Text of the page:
(i) the disputed domain names are identical or confusingly similar to a trademark or service mark in which the Complainant has rights; and

(ii) the Respondent has no rights or legitimate interests in respect of the disputed domain names; and

(iii) the disputed domain names have been registered and are being used in bad faith.

Paragraph 4(a) of the Policy states that the burden of proving that all three elements are present lies with the Complainant.

A. Identical or Confusingly Similar

The disputed domain names <mercure-valdisere.com> and <mercurevaldisere.com> include in their entirety the Complainant’s trademark MERCURE and the geographic term “valdisere”. Such a combination of the Complainant’s trademark and geographic term does not avoid the confusing similarity (Accor v. Vu Duy Truong, N/A, WIPO Case No. D2011-0093; Accor v. Lee Dong Youn, WIPO Case No. D2008-0705; and Accor S.A. v. jacoop.org., WIPO Case No. D2007-1257). The mere addition of the gTLD suffix “.com” is irrelevant because the generic top level domain suffix is not a distinctive element when assessing whether the disputed domain names are identical or confusingly similar to the Complainant’s trademarks (Accor v. Noldc Inc, WIPO Case No. D2005-0016; and Alstom v. Itete Peru S.A., WIPO Case No. D2009-0877). Mere addition of a descriptive term by way of prefix to a complainant’s trademarks does not adequately distinguish the domain names from the trademark pursuant to the Policy, paragraph 4(a)(i). See Wal -Mart Stores, Inc. v. Gerry Senker, WIPO Case No. D2006-0211; HSBC Holdings Plc v. David H. Gold, WIPO Case No. D2001-0343; F. Hoffmann-La Roche AG v. Whois Defender, Inc., WIPO Case No. D2006-0717; Sanofi-Aventis v. Pluto Domain Services Private Limited, WIPO Case No. D2008 -1483; Sanofi-Aventis v. N/A, WIPO Case No. D2009-0705; America Online, Inc. v. Anson Chan, WIPO Case No. D2001-0004. Also the hyphen between the terms “mercure” and “valdisere” is not a distinctive element.

For all the above cited reasons, the Panel concludes that the disputed domain names are confusingly similar to the Complainant’s trademark, in which the Complainant has rights, and therefore the condition of paragraph 4(a)(i) of the Policy is fulfilled.

B. Rights or Legitimate Interests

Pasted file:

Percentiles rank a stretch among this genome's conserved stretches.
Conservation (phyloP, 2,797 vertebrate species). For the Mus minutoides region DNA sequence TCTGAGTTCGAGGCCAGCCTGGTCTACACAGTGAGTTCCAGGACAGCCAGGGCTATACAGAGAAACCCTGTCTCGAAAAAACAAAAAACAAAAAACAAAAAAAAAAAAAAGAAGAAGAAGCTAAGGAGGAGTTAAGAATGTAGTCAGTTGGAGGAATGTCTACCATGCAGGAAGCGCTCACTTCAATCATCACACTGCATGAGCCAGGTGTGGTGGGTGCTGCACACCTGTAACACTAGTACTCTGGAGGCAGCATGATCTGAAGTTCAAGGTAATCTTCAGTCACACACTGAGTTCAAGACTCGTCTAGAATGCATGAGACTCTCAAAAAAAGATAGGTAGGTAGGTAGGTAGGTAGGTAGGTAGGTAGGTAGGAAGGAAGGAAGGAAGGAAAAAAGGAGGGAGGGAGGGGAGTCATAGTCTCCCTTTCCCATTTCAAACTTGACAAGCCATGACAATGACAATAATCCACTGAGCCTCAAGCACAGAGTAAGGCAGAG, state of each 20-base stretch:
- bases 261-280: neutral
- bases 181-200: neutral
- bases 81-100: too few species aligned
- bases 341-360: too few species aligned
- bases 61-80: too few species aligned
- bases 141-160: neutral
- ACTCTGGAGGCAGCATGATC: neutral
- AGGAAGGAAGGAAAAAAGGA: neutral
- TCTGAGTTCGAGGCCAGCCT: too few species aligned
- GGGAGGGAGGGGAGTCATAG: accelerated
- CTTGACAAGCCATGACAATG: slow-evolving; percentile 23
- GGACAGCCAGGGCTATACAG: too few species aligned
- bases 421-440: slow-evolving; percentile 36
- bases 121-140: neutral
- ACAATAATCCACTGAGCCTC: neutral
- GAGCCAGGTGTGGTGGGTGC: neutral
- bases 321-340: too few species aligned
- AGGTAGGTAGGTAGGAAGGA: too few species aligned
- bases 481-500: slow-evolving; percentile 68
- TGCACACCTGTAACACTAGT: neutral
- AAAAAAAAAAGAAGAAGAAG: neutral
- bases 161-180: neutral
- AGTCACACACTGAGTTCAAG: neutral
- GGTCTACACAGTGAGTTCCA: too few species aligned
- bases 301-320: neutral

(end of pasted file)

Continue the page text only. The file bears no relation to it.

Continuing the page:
As to rights or legitimate interests in respect of the disputed domain names, the Complainant has not licensed or otherwise authorized the Respondent to seek registration of any domain name incorporating said Complainant’s trademark. The registration of the MERCURE trademark preceded the registration of the disputed domain names <mercure-valdisere.com> and <mercurevaldisere.com> for years. Moreover, the sole objective of the Respondent in choosing domain names that incorporate MERCURE in its entirety and the geographic term “valdisere” is to benefit from the reputation of the trademark MERCURE. Given the fame of the Complainant’s trademark, the Respondent could not have a legitimate contemplated use for offering goods or services at the disputed domain names. The disputed domain names are thus not used in connection with a bona fide offering of goods and services. The unauthorized appropriation of another’s trademark in the disputed domain names and the commercial use of the corresponding website cannot, in this Panel’s view, confer rights or legitimate interests upon the Respondent. Moreover the Panel finds that the disputed domain names are not used for a bona fide offering of goods or services and the Respondent is not making a legitimate noncommercial or fair use of the disputed domain names. There is a consensus view that such behaviour cannot be considered a bona fide offering of goods or services, or a noncommercial or fair use (The Gap, Inc. v. Deng Youqian, WIPO Case No. D2009-0113; Bridgestone Corporation v. Horoshiy, Inc., WIPO Case No. D2004-0795; Deutsche Telekom AG v. Dong Wang, WIPO Case No. D2005-0819; PRL USA Holdings, Inc. v. LucasCobb, WIPO Case No. D2006-0162; Croatia Airlines d.d. v. Modern Empire Internet Ltd., WIPO Case No. D2003-0455; Belupo d.d. v. WACHEM d.o.o., WIPO Case No. D2004-0110; Hoffmann-La Roche Inc. v. Samuel Teodorek, WIPO Case No. D2007-1814).

For the above-cited reasons, the Panel finds that the Respondent has no rights or legitimate interests in the disputed domain names, and that the requirements of paragraph 4(a)(ii) of the Policy are therefore fulfilled.

C. Registered and Used in Bad Faith